Swords began to appear in the Korean Peninsula around the Bronze Age in the 1st millennium BCE. Being that many of these early-era swords shared similarities to Chinese swords, historians believe some of the region's swordmaking techniques were borrowed from its neighbor. Nonetheless, traditional Korean swords still contained their own unique characteristics, including a scabbard, a ring-shaped pommel, tassels and a wide sword guard.
The Three Kingdoms Period
Swordmaking in Korea took off during the Three Kingdoms period. This period, as the name suggests, refers to three separate eras during which the region was ruled under a specific kingdom. Long swords produced during Korea's Three Kingdoms period were typically used by cavalry and commanders as opposed to infantry. Infantry, on the other hand, used spears and bows to engage enemies.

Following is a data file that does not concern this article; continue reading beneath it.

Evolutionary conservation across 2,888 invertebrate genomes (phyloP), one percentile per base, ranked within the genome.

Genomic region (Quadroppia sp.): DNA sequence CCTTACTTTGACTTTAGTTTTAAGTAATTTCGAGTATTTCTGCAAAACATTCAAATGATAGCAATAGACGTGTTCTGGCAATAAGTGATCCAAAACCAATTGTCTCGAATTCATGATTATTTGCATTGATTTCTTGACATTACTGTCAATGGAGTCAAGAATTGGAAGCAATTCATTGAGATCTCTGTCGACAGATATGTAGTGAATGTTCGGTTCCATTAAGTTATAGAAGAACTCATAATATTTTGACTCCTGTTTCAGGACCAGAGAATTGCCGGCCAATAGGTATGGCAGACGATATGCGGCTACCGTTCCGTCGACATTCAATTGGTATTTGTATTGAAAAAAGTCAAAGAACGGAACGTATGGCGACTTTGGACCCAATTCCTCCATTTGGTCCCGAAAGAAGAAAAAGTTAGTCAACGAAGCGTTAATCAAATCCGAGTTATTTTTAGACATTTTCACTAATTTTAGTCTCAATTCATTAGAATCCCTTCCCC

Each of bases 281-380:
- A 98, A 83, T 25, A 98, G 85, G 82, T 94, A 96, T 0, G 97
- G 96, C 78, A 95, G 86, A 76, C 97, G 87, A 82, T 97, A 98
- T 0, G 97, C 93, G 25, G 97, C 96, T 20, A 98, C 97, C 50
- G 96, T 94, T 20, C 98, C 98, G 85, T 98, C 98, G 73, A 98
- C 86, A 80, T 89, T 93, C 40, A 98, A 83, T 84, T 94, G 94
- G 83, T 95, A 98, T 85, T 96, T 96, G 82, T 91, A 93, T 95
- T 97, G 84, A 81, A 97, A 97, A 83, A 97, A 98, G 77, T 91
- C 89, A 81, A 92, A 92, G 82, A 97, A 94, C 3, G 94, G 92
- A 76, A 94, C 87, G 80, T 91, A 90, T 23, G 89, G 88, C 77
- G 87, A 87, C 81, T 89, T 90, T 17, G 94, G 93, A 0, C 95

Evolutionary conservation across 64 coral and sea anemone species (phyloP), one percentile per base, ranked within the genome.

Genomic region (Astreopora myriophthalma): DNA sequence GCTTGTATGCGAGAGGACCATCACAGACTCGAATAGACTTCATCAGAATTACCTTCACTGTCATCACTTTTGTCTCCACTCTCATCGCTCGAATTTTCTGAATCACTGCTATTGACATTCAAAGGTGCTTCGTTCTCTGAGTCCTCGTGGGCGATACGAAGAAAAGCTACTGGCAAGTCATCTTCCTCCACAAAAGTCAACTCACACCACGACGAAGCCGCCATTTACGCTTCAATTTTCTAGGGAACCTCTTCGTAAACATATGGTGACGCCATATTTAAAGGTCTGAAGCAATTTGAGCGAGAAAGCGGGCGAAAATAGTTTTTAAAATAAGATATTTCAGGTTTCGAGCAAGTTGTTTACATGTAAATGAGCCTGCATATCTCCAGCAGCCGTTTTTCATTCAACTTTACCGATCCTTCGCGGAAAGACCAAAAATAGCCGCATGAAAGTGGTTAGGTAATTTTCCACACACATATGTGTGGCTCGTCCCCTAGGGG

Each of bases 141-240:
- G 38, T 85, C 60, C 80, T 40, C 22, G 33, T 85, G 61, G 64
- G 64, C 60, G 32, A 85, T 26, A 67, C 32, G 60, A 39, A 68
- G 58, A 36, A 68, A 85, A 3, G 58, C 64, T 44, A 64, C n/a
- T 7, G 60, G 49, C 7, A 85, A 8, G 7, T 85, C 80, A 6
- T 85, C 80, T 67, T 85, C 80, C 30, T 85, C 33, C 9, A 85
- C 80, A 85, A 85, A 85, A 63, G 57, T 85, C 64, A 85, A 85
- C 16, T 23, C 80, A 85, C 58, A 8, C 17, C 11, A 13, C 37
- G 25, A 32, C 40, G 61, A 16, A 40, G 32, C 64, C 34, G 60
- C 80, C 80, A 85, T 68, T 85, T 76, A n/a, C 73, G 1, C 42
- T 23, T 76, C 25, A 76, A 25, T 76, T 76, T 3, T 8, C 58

Throughout the Three Kingdoms period, Korea's swordmaking craft was still rudimentary. Their swords were somewhat weak and often susceptible to damage; thus, limiting their utility in the battlefield.
The Joseon Era
Following the Three Kingdoms period, however, was the Joseon era (15th to 19th centuries), which was arguably even more instrumental in shaping the region's swordmaking craft.
Swords produced during the Joseon era were made with the highest quality steel. Prior to this time, Korean swords were relatively weak due to the low-quality steel used in their construction. Like swords produced in feudal Japan, however, those made during the Joseon period in Korea were stronger and less susceptible to breakage. Korean swordsmiths discovered that using a higher concentration of carbon led to stronger steel and better swords -- a technique that helped Korea perfect its swordmaking craft.
Among the most popular traditional Korean swords produced and used during the Joseon era include the jedok geom and bonguk geom.